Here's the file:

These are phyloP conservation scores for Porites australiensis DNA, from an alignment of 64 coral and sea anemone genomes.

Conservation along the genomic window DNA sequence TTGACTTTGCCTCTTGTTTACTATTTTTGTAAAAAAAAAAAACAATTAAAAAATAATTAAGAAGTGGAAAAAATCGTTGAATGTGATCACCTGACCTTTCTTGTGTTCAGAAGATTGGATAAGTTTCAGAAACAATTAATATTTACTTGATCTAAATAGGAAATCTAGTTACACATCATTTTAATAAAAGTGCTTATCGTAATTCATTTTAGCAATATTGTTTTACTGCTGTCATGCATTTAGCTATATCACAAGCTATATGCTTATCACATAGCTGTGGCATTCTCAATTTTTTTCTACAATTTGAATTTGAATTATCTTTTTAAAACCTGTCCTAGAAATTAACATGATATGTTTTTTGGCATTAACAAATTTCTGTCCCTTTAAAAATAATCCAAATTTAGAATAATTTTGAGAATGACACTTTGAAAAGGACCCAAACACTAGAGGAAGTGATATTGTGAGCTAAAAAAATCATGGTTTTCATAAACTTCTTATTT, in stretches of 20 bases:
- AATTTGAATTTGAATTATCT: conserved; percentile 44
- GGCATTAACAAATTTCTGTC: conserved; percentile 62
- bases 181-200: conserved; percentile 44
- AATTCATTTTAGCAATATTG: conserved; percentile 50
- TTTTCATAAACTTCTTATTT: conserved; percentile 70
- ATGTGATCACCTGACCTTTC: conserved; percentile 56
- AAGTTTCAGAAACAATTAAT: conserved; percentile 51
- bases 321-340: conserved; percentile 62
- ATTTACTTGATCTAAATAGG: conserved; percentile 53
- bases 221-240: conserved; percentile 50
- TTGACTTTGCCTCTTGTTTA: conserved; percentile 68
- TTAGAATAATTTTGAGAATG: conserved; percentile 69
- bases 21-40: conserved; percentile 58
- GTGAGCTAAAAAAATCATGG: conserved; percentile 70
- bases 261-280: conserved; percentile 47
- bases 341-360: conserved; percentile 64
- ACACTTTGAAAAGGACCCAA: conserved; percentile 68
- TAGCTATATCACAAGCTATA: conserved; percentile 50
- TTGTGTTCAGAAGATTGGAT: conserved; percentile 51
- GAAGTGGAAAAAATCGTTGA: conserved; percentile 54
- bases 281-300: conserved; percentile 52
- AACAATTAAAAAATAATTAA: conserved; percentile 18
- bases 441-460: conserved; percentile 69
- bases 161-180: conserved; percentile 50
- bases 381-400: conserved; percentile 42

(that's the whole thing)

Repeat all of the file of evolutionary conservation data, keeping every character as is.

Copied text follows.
These are phyloP conservation scores for Porites australiensis DNA, from an alignment of 64 coral and sea anemone genomes.

Conservation along the genomic window DNA sequence TTGACTTTGCCTCTTGTTTACTATTTTTGTAAAAAAAAAAAACAATTAAAAAATAATTAAGAAGTGGAAAAAATCGTTGAATGTGATCACCTGACCTTTCTTGTGTTCAGAAGATTGGATAAGTTTCAGAAACAATTAATATTTACTTGATCTAAATAGGAAATCTAGTTACACATCATTTTAATAAAAGTGCTTATCGTAATTCATTTTAGCAATATTGTTTTACTGCTGTCATGCATTTAGCTATATCACAAGCTATATGCTTATCACATAGCTGTGGCATTCTCAATTTTTTTCTACAATTTGAATTTGAATTATCTTTTTAAAACCTGTCCTAGAAATTAACATGATATGTTTTTTGGCATTAACAAATTTCTGTCCCTTTAAAAATAATCCAAATTTAGAATAATTTTGAGAATGACACTTTGAAAAGGACCCAAACACTAGAGGAAGTGATATTGTGAGCTAAAAAAATCATGGTTTTCATAAACTTCTTATTT, in stretches of 20 bases:
- AATTTGAATTTGAATTATCT: conserved; percentile 44
- GGCATTAACAAATTTCTGTC: conserved; percentile 62
- bases 181-200: conserved; percentile 44
- AATTCATTTTAGCAATATTG: conserved; percentile 50
- TTTTCATAAACTTCTTATTT: conserved; percentile 70
- ATGTGATCACCTGACCTTTC: conserved; percentile 56
- AAGTTTCAGAAACAATTAAT: conserved; percentile 51
- bases 321-340: conserved; percentile 62
- ATTTACTTGATCTAAATAGG: conserved; percentile 53
- bases 221-240: conserved; percentile 50
- TTGACTTTGCCTCTTGTTTA: conserved; percentile 68
- TTAGAATAATTTTGAGAATG: conserved; percentile 69
- bases 21-40: conserved; percentile 58
- GTGAGCTAAAAAAATCATGG: conserved; percentile 70
- bases 261-280: conserved; percentile 47
- bases 341-360: conserved; percentile 64
- ACACTTTGAAAAGGACCCAA: conserved; percentile 68
- TAGCTATATCACAAGCTATA: conserved; percentile 50
- TTGTGTTCAGAAGATTGGAT: conserved; percentile 51
- GAAGTGGAAAAAATCGTTGA: conserved; percentile 54
- bases 281-300: conserved; percentile 52
- AACAATTAAAAAATAATTAA: conserved; percentile 18
- bases 441-460: conserved; percentile 69
- bases 161-180: conserved; percentile 50
- bases 381-400: conserved; percentile 42